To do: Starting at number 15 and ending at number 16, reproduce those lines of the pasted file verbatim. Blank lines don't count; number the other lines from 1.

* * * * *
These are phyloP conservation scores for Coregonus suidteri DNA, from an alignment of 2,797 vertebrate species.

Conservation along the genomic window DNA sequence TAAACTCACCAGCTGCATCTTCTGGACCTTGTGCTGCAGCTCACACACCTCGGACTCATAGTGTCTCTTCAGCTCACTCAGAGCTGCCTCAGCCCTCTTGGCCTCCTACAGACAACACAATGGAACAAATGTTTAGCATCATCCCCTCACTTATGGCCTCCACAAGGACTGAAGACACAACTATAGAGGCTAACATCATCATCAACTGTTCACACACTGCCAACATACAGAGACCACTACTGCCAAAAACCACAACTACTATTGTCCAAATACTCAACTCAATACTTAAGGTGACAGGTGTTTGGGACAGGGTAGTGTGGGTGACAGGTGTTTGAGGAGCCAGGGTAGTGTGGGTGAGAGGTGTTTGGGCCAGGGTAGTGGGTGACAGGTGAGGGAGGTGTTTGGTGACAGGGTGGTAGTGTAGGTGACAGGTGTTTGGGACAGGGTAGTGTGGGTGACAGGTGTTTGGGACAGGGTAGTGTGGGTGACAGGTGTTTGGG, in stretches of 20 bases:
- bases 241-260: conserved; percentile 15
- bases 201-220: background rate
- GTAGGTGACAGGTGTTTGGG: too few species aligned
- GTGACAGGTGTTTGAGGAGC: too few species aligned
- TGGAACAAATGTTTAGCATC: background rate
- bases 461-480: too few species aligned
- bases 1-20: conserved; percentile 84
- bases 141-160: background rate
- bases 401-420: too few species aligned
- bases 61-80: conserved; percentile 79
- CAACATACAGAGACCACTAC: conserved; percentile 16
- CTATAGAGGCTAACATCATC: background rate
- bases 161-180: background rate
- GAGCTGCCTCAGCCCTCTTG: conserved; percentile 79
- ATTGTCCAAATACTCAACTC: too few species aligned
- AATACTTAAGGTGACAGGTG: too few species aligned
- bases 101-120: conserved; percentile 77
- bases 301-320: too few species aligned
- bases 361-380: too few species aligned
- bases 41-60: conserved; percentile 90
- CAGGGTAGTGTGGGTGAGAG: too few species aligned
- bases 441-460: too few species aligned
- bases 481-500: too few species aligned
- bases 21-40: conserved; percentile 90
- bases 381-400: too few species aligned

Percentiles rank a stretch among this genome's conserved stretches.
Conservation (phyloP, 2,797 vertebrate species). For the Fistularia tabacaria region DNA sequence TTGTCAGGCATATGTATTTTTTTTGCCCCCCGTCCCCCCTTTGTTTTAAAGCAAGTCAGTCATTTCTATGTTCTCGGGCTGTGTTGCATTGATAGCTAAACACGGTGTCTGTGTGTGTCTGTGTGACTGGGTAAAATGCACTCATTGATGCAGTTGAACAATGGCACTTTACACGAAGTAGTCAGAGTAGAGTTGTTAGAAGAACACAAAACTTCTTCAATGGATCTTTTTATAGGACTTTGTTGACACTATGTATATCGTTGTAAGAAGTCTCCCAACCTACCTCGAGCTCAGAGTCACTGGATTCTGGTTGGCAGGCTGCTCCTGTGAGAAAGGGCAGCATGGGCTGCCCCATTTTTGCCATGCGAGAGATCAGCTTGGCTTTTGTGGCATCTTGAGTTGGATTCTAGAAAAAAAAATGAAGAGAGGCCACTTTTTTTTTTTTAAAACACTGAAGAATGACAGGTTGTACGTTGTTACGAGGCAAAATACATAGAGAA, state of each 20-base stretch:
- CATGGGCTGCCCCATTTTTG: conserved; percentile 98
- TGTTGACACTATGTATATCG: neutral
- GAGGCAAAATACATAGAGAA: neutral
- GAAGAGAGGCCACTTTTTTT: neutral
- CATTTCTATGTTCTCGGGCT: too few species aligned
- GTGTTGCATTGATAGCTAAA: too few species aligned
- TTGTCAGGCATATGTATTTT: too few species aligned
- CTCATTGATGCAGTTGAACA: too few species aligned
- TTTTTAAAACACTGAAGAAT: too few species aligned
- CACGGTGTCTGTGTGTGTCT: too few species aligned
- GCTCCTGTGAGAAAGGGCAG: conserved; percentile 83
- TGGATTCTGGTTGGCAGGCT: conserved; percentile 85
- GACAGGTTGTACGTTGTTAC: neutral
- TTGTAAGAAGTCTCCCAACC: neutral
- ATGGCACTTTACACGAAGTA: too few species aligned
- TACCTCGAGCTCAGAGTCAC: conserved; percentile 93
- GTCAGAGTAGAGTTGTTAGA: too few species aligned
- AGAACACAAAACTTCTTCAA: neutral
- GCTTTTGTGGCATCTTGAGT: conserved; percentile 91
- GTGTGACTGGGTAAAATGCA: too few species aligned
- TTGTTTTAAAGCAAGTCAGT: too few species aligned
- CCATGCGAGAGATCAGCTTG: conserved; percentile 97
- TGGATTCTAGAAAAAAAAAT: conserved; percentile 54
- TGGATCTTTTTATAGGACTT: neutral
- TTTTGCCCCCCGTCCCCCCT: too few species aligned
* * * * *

- bases 161-180: background rate
- GAGCTGCCTCAGCCCTCTTG: conserved; percentile 79